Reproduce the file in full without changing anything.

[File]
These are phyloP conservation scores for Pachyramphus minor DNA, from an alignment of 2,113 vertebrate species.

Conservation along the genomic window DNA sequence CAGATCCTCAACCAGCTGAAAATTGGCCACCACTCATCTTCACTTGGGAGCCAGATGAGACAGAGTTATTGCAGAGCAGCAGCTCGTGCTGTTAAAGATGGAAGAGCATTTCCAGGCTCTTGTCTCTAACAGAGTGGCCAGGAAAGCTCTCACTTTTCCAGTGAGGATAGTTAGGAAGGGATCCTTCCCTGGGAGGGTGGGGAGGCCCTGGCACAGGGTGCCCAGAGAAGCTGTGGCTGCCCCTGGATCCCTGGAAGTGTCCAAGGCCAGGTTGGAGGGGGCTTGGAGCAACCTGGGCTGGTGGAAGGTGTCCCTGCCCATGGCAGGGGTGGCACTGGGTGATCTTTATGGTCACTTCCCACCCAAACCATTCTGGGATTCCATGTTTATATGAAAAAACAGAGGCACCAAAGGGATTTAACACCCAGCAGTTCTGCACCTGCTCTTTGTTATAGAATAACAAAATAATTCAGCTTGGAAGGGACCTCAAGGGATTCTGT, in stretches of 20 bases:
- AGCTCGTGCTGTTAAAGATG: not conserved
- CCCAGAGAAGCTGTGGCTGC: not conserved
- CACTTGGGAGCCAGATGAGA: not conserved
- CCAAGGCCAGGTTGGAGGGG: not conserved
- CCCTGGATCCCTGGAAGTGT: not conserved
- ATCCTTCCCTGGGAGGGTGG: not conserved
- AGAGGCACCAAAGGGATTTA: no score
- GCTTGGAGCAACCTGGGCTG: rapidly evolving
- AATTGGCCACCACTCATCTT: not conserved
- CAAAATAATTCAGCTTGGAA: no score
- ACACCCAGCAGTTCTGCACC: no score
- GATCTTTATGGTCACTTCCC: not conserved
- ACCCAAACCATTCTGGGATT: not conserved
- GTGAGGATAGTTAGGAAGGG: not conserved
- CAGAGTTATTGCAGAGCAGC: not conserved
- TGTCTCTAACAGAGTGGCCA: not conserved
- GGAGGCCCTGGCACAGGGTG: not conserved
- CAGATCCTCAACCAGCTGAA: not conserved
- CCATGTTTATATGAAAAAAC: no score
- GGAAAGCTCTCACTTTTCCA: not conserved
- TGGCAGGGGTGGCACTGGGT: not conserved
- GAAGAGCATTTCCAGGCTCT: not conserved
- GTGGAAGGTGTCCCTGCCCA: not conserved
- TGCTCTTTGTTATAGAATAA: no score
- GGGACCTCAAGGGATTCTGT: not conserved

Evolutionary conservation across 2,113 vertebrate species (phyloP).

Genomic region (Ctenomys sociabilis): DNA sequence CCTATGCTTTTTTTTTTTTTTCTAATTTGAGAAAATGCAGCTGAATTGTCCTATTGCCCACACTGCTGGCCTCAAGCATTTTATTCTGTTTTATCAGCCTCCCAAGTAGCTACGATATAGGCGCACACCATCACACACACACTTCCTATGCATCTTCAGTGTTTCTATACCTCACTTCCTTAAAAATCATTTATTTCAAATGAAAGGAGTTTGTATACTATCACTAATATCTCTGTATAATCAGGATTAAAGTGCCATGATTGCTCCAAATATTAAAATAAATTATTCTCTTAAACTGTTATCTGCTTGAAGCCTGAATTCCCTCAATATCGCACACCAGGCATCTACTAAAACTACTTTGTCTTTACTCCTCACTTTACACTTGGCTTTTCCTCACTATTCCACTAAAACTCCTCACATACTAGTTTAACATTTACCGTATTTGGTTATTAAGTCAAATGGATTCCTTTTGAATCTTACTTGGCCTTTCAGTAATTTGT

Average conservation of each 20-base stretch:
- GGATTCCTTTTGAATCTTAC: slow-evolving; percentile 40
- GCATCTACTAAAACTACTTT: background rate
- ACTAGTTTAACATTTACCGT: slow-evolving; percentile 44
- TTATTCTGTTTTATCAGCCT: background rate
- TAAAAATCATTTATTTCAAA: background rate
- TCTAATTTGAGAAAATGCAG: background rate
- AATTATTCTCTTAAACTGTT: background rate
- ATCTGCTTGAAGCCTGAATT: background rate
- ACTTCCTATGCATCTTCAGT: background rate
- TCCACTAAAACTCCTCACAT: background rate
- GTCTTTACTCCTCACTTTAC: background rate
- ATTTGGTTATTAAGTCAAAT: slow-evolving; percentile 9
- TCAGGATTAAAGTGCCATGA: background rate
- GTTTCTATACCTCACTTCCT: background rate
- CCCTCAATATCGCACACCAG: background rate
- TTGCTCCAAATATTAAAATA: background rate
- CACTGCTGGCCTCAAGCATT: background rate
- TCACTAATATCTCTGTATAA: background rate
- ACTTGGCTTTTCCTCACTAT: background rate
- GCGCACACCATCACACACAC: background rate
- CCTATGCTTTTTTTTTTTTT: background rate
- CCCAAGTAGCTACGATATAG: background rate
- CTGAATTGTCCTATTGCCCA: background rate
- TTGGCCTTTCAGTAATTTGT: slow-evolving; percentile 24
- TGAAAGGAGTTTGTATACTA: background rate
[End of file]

These are phyloP conservation scores for Pachyramphus minor DNA, from an alignment of 2,113 vertebrate species.

Conservation along the genomic window DNA sequence CAGATCCTCAACCAGCTGAAAATTGGCCACCACTCATCTTCACTTGGGAGCCAGATGAGACAGAGTTATTGCAGAGCAGCAGCTCGTGCTGTTAAAGATGGAAGAGCATTTCCAGGCTCTTGTCTCTAACAGAGTGGCCAGGAAAGCTCTCACTTTTCCAGTGAGGATAGTTAGGAAGGGATCCTTCCCTGGGAGGGTGGGGAGGCCCTGGCACAGGGTGCCCAGAGAAGCTGTGGCTGCCCCTGGATCCCTGGAAGTGTCCAAGGCCAGGTTGGAGGGGGCTTGGAGCAACCTGGGCTGGTGGAAGGTGTCCCTGCCCATGGCAGGGGTGGCACTGGGTGATCTTTATGGTCACTTCCCACCCAAACCATTCTGGGATTCCATGTTTATATGAAAAAACAGAGGCACCAAAGGGATTTAACACCCAGCAGTTCTGCACCTGCTCTTTGTTATAGAATAACAAAATAATTCAGCTTGGAAGGGACCTCAAGGGATTCTGT, in stretches of 20 bases:
- AGCTCGTGCTGTTAAAGATG: not conserved
- CCCAGAGAAGCTGTGGCTGC: not conserved
- CACTTGGGAGCCAGATGAGA: not conserved
- CCAAGGCCAGGTTGGAGGGG: not conserved
- CCCTGGATCCCTGGAAGTGT: not conserved
- ATCCTTCCCTGGGAGGGTGG: not conserved
- AGAGGCACCAAAGGGATTTA: no score
- GCTTGGAGCAACCTGGGCTG: rapidly evolving
- AATTGGCCACCACTCATCTT: not conserved
- CAAAATAATTCAGCTTGGAA: no score
- ACACCCAGCAGTTCTGCACC: no score
- GATCTTTATGGTCACTTCCC: not conserved
- ACCCAAACCATTCTGGGATT: not conserved
- GTGAGGATAGTTAGGAAGGG: not conserved
- CAGAGTTATTGCAGAGCAGC: not conserved
- TGTCTCTAACAGAGTGGCCA: not conserved
- GGAGGCCCTGGCACAGGGTG: not conserved
- CAGATCCTCAACCAGCTGAA: not conserved
- CCATGTTTATATGAAAAAAC: no score
- GGAAAGCTCTCACTTTTCCA: not conserved
- TGGCAGGGGTGGCACTGGGT: not conserved
- GAAGAGCATTTCCAGGCTCT: not conserved
- GTGGAAGGTGTCCCTGCCCA: not conserved
- TGCTCTTTGTTATAGAATAA: no score
- GGGACCTCAAGGGATTCTGT: not conserved

Evolutionary conservation across 2,113 vertebrate species (phyloP).

Genomic region (Ctenomys sociabilis): DNA sequence CCTATGCTTTTTTTTTTTTTTCTAATTTGAGAAAATGCAGCTGAATTGTCCTATTGCCCACACTGCTGGCCTCAAGCATTTTATTCTGTTTTATCAGCCTCCCAAGTAGCTACGATATAGGCGCACACCATCACACACACACTTCCTATGCATCTTCAGTGTTTCTATACCTCACTTCCTTAAAAATCATTTATTTCAAATGAAAGGAGTTTGTATACTATCACTAATATCTCTGTATAATCAGGATTAAAGTGCCATGATTGCTCCAAATATTAAAATAAATTATTCTCTTAAACTGTTATCTGCTTGAAGCCTGAATTCCCTCAATATCGCACACCAGGCATCTACTAAAACTACTTTGTCTTTACTCCTCACTTTACACTTGGCTTTTCCTCACTATTCCACTAAAACTCCTCACATACTAGTTTAACATTTACCGTATTTGGTTATTAAGTCAAATGGATTCCTTTTGAATCTTACTTGGCCTTTCAGTAATTTGT

Average conservation of each 20-base stretch:
- GGATTCCTTTTGAATCTTAC: slow-evolving; percentile 40
- GCATCTACTAAAACTACTTT: background rate
- ACTAGTTTAACATTTACCGT: slow-evolving; percentile 44
- TTATTCTGTTTTATCAGCCT: background rate
- TAAAAATCATTTATTTCAAA: background rate
- TCTAATTTGAGAAAATGCAG: background rate
- AATTATTCTCTTAAACTGTT: background rate
- ATCTGCTTGAAGCCTGAATT: background rate
- ACTTCCTATGCATCTTCAGT: background rate
- TCCACTAAAACTCCTCACAT: background rate
- GTCTTTACTCCTCACTTTAC: background rate
- ATTTGGTTATTAAGTCAAAT: slow-evolving; percentile 9
- TCAGGATTAAAGTGCCATGA: background rate
- GTTTCTATACCTCACTTCCT: background rate
- CCCTCAATATCGCACACCAG: background rate
- TTGCTCCAAATATTAAAATA: background rate
- CACTGCTGGCCTCAAGCATT: background rate
- TCACTAATATCTCTGTATAA: background rate
- ACTTGGCTTTTCCTCACTAT: background rate
- GCGCACACCATCACACACAC: background rate
- CCTATGCTTTTTTTTTTTTT: background rate
- CCCAAGTAGCTACGATATAG: background rate
- CTGAATTGTCCTATTGCCCA: background rate
- TTGGCCTTTCAGTAATTTGT: slow-evolving; percentile 24
- TGAAAGGAGTTTGTATACTA: background rate